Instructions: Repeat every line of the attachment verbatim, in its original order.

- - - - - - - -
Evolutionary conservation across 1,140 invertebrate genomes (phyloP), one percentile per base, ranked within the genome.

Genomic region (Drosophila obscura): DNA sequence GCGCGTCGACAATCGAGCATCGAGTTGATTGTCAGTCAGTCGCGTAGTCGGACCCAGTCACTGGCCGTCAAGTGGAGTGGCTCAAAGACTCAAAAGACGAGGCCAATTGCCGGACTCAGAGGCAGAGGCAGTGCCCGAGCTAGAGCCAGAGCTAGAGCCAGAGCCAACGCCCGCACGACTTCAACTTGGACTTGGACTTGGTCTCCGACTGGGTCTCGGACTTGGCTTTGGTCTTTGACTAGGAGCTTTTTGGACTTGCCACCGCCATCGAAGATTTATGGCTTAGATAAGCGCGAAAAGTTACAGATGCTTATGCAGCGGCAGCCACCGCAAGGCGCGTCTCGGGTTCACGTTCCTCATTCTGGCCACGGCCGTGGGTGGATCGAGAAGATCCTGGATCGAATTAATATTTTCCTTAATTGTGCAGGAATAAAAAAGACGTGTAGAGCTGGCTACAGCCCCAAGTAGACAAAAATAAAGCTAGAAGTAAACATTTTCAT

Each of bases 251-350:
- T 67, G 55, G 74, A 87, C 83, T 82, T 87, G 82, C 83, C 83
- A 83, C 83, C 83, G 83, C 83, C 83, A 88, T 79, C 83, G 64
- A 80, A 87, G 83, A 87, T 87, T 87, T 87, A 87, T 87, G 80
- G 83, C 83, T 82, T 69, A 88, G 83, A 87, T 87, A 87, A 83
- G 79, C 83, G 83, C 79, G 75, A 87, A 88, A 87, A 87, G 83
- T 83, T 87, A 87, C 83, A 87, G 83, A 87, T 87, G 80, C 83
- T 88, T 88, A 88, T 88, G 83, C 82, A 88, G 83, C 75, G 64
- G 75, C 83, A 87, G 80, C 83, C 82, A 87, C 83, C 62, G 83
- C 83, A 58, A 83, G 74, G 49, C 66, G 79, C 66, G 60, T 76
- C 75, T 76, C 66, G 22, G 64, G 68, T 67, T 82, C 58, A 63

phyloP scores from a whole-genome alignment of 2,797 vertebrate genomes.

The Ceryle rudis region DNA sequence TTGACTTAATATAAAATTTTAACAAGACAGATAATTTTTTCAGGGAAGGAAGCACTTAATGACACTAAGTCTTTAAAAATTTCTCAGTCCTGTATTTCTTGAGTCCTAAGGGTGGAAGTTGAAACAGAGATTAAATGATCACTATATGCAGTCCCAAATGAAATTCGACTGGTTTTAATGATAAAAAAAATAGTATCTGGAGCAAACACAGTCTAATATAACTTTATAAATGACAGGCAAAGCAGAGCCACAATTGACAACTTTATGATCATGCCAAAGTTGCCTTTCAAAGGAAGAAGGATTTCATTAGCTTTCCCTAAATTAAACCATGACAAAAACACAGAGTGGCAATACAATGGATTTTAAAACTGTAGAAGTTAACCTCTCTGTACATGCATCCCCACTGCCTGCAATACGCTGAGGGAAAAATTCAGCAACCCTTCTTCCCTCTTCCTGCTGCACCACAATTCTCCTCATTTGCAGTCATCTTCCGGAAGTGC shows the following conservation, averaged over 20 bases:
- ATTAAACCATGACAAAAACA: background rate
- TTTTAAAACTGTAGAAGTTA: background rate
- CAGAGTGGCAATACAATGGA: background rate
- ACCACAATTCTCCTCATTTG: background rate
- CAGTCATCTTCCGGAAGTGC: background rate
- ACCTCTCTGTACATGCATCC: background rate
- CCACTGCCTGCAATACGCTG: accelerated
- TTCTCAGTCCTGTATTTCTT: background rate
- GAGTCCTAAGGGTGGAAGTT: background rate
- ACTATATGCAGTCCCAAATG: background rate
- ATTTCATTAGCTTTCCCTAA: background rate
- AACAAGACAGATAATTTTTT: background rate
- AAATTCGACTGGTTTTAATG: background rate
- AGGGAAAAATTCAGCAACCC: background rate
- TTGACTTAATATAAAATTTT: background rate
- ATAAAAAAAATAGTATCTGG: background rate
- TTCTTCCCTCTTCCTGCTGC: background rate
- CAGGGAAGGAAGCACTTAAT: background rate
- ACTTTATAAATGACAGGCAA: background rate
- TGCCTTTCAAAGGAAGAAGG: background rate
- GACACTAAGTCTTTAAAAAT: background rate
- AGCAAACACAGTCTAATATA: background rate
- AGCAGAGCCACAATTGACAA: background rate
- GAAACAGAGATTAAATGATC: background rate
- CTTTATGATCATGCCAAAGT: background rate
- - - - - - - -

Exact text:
Evolutionary conservation across 1,140 invertebrate genomes (phyloP), one percentile per base, ranked within the genome.

Genomic region (Drosophila obscura): DNA sequence GCGCGTCGACAATCGAGCATCGAGTTGATTGTCAGTCAGTCGCGTAGTCGGACCCAGTCACTGGCCGTCAAGTGGAGTGGCTCAAAGACTCAAAAGACGAGGCCAATTGCCGGACTCAGAGGCAGAGGCAGTGCCCGAGCTAGAGCCAGAGCTAGAGCCAGAGCCAACGCCCGCACGACTTCAACTTGGACTTGGACTTGGTCTCCGACTGGGTCTCGGACTTGGCTTTGGTCTTTGACTAGGAGCTTTTTGGACTTGCCACCGCCATCGAAGATTTATGGCTTAGATAAGCGCGAAAAGTTACAGATGCTTATGCAGCGGCAGCCACCGCAAGGCGCGTCTCGGGTTCACGTTCCTCATTCTGGCCACGGCCGTGGGTGGATCGAGAAGATCCTGGATCGAATTAATATTTTCCTTAATTGTGCAGGAATAAAAAAGACGTGTAGAGCTGGCTACAGCCCCAAGTAGACAAAAATAAAGCTAGAAGTAAACATTTTCAT

Each of bases 251-350:
- T 67, G 55, G 74, A 87, C 83, T 82, T 87, G 82, C 83, C 83
- A 83, C 83, C 83, G 83, C 83, C 83, A 88, T 79, C 83, G 64
- A 80, A 87, G 83, A 87, T 87, T 87, T 87, A 87, T 87, G 80
- G 83, C 83, T 82, T 69, A 88, G 83, A 87, T 87, A 87, A 83
- G 79, C 83, G 83, C 79, G 75, A 87, A 88, A 87, A 87, G 83
- T 83, T 87, A 87, C 83, A 87, G 83, A 87, T 87, G 80, C 83
- T 88, T 88, A 88, T 88, G 83, C 82, A 88, G 83, C 75, G 64
- G 75, C 83, A 87, G 80, C 83, C 82, A 87, C 83, C 62, G 83
- C 83, A 58, A 83, G 74, G 49, C 66, G 79, C 66, G 60, T 76
- C 75, T 76, C 66, G 22, G 64, G 68, T 67, T 82, C 58, A 63

phyloP scores from a whole-genome alignment of 2,797 vertebrate genomes.

The Ceryle rudis region DNA sequence TTGACTTAATATAAAATTTTAACAAGACAGATAATTTTTTCAGGGAAGGAAGCACTTAATGACACTAAGTCTTTAAAAATTTCTCAGTCCTGTATTTCTTGAGTCCTAAGGGTGGAAGTTGAAACAGAGATTAAATGATCACTATATGCAGTCCCAAATGAAATTCGACTGGTTTTAATGATAAAAAAAATAGTATCTGGAGCAAACACAGTCTAATATAACTTTATAAATGACAGGCAAAGCAGAGCCACAATTGACAACTTTATGATCATGCCAAAGTTGCCTTTCAAAGGAAGAAGGATTTCATTAGCTTTCCCTAAATTAAACCATGACAAAAACACAGAGTGGCAATACAATGGATTTTAAAACTGTAGAAGTTAACCTCTCTGTACATGCATCCCCACTGCCTGCAATACGCTGAGGGAAAAATTCAGCAACCCTTCTTCCCTCTTCCTGCTGCACCACAATTCTCCTCATTTGCAGTCATCTTCCGGAAGTGC shows the following conservation, averaged over 20 bases:
- ATTAAACCATGACAAAAACA: background rate
- TTTTAAAACTGTAGAAGTTA: background rate
- CAGAGTGGCAATACAATGGA: background rate
- ACCACAATTCTCCTCATTTG: background rate
- CAGTCATCTTCCGGAAGTGC: background rate
- ACCTCTCTGTACATGCATCC: background rate
- CCACTGCCTGCAATACGCTG: accelerated
- TTCTCAGTCCTGTATTTCTT: background rate
- GAGTCCTAAGGGTGGAAGTT: background rate
- ACTATATGCAGTCCCAAATG: background rate
- ATTTCATTAGCTTTCCCTAA: background rate
- AACAAGACAGATAATTTTTT: background rate
- AAATTCGACTGGTTTTAATG: background rate
- AGGGAAAAATTCAGCAACCC: background rate
- TTGACTTAATATAAAATTTT: background rate
- ATAAAAAAAATAGTATCTGG: background rate
- TTCTTCCCTCTTCCTGCTGC: background rate
- CAGGGAAGGAAGCACTTAAT: background rate
- ACTTTATAAATGACAGGCAA: background rate
- TGCCTTTCAAAGGAAGAAGG: background rate
- GACACTAAGTCTTTAAAAAT: background rate
- AGCAAACACAGTCTAATATA: background rate
- AGCAGAGCCACAATTGACAA: background rate
- GAAACAGAGATTAAATGATC: background rate
- CTTTATGATCATGCCAAAGT: background rate